The "missing link" between parental leave policies and fertility behaviour: understanding policy effects through their interaction with family circumstances
Alzbeta E. Bartova, University of Edinburgh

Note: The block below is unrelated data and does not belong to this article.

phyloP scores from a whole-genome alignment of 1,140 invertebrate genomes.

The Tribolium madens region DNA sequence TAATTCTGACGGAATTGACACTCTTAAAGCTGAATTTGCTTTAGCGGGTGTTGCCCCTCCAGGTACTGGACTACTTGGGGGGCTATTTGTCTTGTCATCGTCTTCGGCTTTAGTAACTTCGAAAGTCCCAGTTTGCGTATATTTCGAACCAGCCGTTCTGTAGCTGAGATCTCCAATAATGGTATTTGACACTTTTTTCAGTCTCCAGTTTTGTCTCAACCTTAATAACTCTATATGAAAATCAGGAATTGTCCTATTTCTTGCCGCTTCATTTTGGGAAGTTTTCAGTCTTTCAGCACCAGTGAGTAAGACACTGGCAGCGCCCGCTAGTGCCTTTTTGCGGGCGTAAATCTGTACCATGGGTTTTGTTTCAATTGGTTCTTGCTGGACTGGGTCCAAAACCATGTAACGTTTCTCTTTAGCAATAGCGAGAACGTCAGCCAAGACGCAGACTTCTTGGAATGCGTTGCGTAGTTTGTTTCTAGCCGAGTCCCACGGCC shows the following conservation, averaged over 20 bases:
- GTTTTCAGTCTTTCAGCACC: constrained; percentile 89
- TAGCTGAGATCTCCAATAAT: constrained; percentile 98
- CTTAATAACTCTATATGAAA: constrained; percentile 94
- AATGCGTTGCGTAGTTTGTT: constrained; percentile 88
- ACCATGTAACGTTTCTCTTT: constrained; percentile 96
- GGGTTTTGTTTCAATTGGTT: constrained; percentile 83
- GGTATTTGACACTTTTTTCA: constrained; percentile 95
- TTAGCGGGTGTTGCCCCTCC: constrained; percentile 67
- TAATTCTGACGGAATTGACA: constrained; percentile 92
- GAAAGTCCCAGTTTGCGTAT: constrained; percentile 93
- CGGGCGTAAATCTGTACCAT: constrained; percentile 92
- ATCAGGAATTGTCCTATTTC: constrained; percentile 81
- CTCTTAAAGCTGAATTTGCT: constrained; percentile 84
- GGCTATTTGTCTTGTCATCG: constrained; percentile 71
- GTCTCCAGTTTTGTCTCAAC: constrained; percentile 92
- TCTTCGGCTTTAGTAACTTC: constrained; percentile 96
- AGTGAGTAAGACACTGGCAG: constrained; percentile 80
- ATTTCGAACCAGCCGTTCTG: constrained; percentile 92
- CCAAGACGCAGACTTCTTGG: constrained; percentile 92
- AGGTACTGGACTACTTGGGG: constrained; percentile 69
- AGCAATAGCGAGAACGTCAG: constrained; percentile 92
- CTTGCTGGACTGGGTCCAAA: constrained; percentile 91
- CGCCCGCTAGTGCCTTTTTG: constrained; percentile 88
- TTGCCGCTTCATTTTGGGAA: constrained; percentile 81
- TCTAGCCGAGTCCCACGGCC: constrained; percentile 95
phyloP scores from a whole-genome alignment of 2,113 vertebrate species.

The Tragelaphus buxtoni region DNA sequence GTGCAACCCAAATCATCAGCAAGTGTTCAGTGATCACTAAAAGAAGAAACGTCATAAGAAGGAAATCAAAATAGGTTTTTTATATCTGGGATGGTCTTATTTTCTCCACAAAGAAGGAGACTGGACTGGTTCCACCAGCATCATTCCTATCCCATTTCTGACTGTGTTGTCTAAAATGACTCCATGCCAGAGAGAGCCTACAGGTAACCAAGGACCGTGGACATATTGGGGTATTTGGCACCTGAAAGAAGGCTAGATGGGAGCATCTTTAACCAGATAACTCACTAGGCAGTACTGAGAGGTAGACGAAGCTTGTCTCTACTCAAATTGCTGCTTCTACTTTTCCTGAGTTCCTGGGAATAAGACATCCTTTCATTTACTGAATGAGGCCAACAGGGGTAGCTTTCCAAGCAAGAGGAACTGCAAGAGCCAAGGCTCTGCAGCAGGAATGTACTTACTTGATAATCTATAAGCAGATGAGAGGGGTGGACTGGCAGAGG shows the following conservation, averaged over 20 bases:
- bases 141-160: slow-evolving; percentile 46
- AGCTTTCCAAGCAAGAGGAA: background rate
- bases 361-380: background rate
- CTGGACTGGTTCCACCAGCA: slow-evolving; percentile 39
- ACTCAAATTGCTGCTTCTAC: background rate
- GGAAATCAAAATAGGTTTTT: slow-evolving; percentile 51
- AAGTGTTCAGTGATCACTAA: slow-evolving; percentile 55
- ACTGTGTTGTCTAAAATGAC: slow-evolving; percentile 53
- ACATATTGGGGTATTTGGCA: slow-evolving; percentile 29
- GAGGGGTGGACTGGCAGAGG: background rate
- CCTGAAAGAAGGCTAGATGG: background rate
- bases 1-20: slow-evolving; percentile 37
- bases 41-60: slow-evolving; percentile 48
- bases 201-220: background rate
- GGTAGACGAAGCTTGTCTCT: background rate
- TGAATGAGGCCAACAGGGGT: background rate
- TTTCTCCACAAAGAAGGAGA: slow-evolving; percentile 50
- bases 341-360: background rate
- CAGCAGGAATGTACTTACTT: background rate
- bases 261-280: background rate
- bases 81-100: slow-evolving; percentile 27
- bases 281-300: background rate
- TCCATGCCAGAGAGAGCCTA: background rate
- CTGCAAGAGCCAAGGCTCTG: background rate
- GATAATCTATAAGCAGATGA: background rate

Work-family balance policies are often hypothesised to be responsible for large fertility variation amongst developed countries. They are often analysed from a broader perspective and reflect merely upon cross-country variation. Less attention is paid to within country policy variation and how it influences fertility decision-making. Also, theoretical explanations of mechanisms through which policy may have an impact on fertility behaviour are rather scarce. This paper conceptualises the theory of gender equity as a multilevel theory which clarifies how parental leave characteristics may influence individual level fertility decision-making. The “missing link” in the title relates to eligibility criteria which determine not only who is eligible for parental leave, but also how long the leave is and what the financial compensation will be. The analysis represents the first part of an agent-based model that aims to contribute to research on whether policy characteristics influence aggregated fertility variation across countries. Gender equity is not understood from the position of respondents and their perception of fairness as proposed by McDonald (2013) but as equality of opportunities. It evaluates policies according to their ability to ensure mothers employment after birth and fathers to actively participate in nurturing. Since gender equity in parental leave policies does not differ only in its characteristics, the degree of gender equity is also assessed from the position of various family circumstances. To do so the paper uses longitudinal EU-SILC data from 29 European countries. The analytical method applied is multilevel logistic regression. Preliminary findings suggest that being eligible for parental leave increases the likelihood of giving birth. However, the effect is not statistically significant in the transition to first birth, but appears to be important only in higher order births. The effect of eligibility for parental leave further seems to vary according to the degree of gender equity.